Supreme Court sets precondition to invoke draconian Gujarat organized crime Act

The Court was hearing a petition filed by one Mohammad Iliyas Mohammad Bilal Kapadiya, a real estate businessman from Gujarat who had five other FIRs pending against him. The sixth FIR was registered against him on January 28, 2021 under GUJTOC Act provisions where he was accused of committing an offence of organized crime.
The Supreme Court on Monday released a man charged under the Gujarat Control of Terrorism and Organized Crime Act, 2015 (GUJTOC) emphasising that the precondition for invoking the law will require a person to be charge-sheeted in more than one case relating to activities of a crime syndicate. (HT PHOTO.)
The Supreme Court on Monday released a man charged under the Gujarat Control of Terrorism and Organized Crime Act, 2015 (GUJTOC) emphasising that the precondition for invoking the law will require a person to be charge-sheeted in more than one case relating to activities of a crime syndicate. (HT PHOTO.)
Updated on May 30, 2022 09:54 PM IST
Copy Link
ByAbraham Thomas

New Delhi: Ruling in favour of liberty of citizens arrested under the draconian Gujarat Control of Terrorism and Organized Crime Act, 2015 (GUJTOC), the Supreme Court on Monday released a man charged under it stating that the precondition for invoking the law will require a person to be charge-sheeted in more than one case relating to activities of crime syndicate.

A bench of Justices BR Gavai and Hima Kohli said, “We are of the prime facie view that for invoking provisions of GUJTOC Act, preconditions have to be fulfilled. In the present case, only one charge sheet is filed in respect of an activity said to have been undertaken on behalf of a syndicate.”

The Court was hearing a petition filed by one Mohammad Iliyas Mohammad Bilal Kapadiya, a real estate businessman from Gujarat who had five other FIRs pending against him. The sixth FIR was registered against him on January 28, 2021 under GUJTOC Act provisions where he was accused of committing an offence of organized crime, the maximum punishment for which was life imprisonment.

The Court noted that in the five FIRs, he was out on bail and in only one case, there was a charge sheet filed relating to activities done as part of a crime syndicate. Ordering his release on bail, the bench said, “Since he is directed to be released on bail for the FIRs mentioned under S. Nos 1 to 5, we are inclined to release him on bail on such terms and conditions as found appropriate by the trial court.”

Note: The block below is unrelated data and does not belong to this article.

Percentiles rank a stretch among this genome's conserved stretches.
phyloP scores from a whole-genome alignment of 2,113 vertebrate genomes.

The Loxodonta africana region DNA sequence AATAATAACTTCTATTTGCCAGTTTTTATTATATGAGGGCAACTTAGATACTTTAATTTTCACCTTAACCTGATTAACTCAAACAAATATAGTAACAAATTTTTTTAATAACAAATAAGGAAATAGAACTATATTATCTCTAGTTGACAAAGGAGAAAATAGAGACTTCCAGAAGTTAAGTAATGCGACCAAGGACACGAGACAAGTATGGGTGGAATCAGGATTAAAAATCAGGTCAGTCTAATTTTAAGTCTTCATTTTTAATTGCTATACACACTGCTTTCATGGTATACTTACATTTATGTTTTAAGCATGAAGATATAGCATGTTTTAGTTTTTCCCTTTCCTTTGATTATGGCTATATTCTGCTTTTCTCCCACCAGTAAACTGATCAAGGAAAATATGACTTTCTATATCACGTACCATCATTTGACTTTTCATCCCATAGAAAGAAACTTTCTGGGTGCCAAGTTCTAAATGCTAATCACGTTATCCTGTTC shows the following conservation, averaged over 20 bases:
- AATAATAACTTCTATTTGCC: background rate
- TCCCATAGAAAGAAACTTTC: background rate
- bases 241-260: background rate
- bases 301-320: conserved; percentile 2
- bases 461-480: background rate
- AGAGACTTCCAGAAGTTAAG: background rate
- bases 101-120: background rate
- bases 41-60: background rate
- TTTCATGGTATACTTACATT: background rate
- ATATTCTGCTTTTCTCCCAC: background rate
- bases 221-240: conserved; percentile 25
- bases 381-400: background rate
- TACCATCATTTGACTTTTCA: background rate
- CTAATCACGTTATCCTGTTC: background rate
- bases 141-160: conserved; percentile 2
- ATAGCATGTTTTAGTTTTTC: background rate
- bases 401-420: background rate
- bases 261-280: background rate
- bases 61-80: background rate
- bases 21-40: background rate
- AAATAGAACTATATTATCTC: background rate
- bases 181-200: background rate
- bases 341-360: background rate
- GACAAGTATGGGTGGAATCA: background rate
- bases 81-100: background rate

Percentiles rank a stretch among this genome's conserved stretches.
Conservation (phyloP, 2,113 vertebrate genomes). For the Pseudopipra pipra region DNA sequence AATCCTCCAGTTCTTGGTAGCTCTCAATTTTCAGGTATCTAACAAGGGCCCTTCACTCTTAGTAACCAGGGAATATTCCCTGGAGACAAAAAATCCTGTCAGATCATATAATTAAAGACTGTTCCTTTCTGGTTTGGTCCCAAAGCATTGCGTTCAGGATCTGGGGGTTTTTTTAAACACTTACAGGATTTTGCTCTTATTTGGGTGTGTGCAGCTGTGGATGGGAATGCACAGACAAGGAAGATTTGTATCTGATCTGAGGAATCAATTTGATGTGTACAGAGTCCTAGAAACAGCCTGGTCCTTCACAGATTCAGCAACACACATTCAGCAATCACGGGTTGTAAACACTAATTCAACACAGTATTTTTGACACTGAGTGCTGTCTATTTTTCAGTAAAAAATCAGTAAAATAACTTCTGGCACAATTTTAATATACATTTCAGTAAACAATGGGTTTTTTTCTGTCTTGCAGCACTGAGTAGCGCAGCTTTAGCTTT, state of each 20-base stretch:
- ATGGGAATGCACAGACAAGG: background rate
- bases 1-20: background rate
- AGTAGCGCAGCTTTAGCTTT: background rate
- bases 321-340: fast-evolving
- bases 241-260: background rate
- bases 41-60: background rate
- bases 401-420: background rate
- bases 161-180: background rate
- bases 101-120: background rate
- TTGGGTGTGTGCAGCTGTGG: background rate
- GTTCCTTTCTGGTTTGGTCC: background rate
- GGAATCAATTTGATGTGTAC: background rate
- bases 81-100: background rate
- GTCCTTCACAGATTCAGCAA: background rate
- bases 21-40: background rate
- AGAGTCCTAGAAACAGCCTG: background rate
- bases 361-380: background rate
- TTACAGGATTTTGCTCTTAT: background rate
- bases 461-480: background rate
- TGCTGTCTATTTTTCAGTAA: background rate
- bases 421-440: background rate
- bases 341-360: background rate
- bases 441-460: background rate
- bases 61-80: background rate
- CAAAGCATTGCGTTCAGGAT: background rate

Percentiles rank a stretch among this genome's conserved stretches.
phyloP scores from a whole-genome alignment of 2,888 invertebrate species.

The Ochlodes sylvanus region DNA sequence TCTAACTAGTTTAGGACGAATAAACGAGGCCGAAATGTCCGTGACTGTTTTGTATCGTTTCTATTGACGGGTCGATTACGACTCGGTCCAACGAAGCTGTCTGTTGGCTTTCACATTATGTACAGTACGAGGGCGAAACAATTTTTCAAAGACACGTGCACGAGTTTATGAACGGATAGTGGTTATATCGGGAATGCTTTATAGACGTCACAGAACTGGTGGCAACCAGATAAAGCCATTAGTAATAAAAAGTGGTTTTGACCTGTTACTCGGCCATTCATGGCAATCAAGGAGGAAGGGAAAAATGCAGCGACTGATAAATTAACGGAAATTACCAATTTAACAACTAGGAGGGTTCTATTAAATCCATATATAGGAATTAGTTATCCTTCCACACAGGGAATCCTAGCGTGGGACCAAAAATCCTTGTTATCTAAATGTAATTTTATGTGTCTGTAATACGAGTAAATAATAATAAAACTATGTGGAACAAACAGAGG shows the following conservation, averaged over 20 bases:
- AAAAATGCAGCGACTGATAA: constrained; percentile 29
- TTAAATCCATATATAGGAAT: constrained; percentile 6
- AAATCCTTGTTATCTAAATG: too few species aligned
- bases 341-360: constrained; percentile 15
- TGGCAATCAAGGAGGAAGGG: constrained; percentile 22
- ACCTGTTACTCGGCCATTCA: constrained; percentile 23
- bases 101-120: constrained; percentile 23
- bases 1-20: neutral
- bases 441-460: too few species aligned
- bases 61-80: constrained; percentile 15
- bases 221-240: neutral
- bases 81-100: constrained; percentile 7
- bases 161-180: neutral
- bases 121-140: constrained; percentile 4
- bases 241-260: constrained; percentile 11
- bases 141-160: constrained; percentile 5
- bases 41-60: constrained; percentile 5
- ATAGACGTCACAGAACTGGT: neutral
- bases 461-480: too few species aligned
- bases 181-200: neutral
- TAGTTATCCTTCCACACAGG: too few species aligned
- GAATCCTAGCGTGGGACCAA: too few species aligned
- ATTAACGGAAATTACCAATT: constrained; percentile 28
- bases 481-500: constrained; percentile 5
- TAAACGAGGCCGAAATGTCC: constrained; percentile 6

The Court additionally directed him to report to the investigating officer of the case every week and to restrain from influencing witnesses or tamper with evidence of the case.

He was arrested in the GUJTOC offence by the Gujarat Police on February 1 last year and had been in jail since then. He approached the top court for bail after his regular bail plea was dismissed by the Gujarat high court on January 5 this year. Earlier, even the trial court refused to release him on bail owing to the draconian provisions of GUJTOC Act and the objection taken by the state that his role as part of the crime syndicate was amply evident in all previous FIRs.

Senior advocate Mukul Rohatgi who appeared for the accused along with advocate Diksha Rai told the Court that to establish organized crime under GUJTOC, which is analogous to the Maharashtra Control of Organized Crime Act (MCOCA), the twin requirements must be met to invoke the offence of organized crime.

“It should be undertaken either singly or jointly as a member of a crime syndicate and second, it should be in respect of such activity, in relation to activities of syndicate where more than one charge sheet is filed,” Rohatgi said.

He further pointed out that this Act has been wrongly slapped on the accused to deprive him of his liberty. Moreover, Rohatgi said that there was no role attributable to the petitioner as part of the syndicate in the FIR.

The state appearing through advocate Deepanwita Priyanka told the Court that all FIRs against the accused petitioner are directly or indirectly committed as part of the syndicate and each FIR need not name all members of the syndicate to establish the link.

The Court went through the list of FIRs against the accused and found that two FIRs of 2014 and one FIR of 2015 were lodged under Arms Act where no member of crime syndicate was arrayed as an accused. The fourth FIR was of 2020 that related to title dispute over a landed property which too did not have any member of crime syndicate as accused.

It was only in 2021, a FIR was registered against seven persons including the petitioner where the charges were under extortion (IPC Section 387) and criminal intimidation (IPC Section 506) along with criminal conspiracy (IPC Section 120B) where two members of a crime syndicate were joined as accused. In the sixth FIR under GUJTOC Act, the police charge-sheeted 10 persons of which petitioner was named as one of the accused, on the strength of his role in the extortion case. The state on its part also failed to show any other FIR where the activity could be said to done by the petitioner as part of a syndicate.

The bench said, “The perusal of the chart (of FIRs) would reveal that in only one offence (FIR 64 of 2021) there are seven accused of which two members are part of a syndicate. In the remaining four FIRs, no member of syndicate is an accused.”

Kapadiya In his petition had said, “This situation is created only with a view to cause double jeopardy to petitioner herein and violate his statutory as well as fundamental rights which smacks of malafide.”

In July 2021, the Surat Sessions Judge rejected grant of regular bail that was not interfered with by the high court. Kapadiya had approached the top court in February this year.

SHARE THIS ARTICLE ON
Close Story
SHARE
Story Saved
×
Saved Articles
Following
My Reads
Sign out
New Delhi 0C
Wednesday, June 29, 2022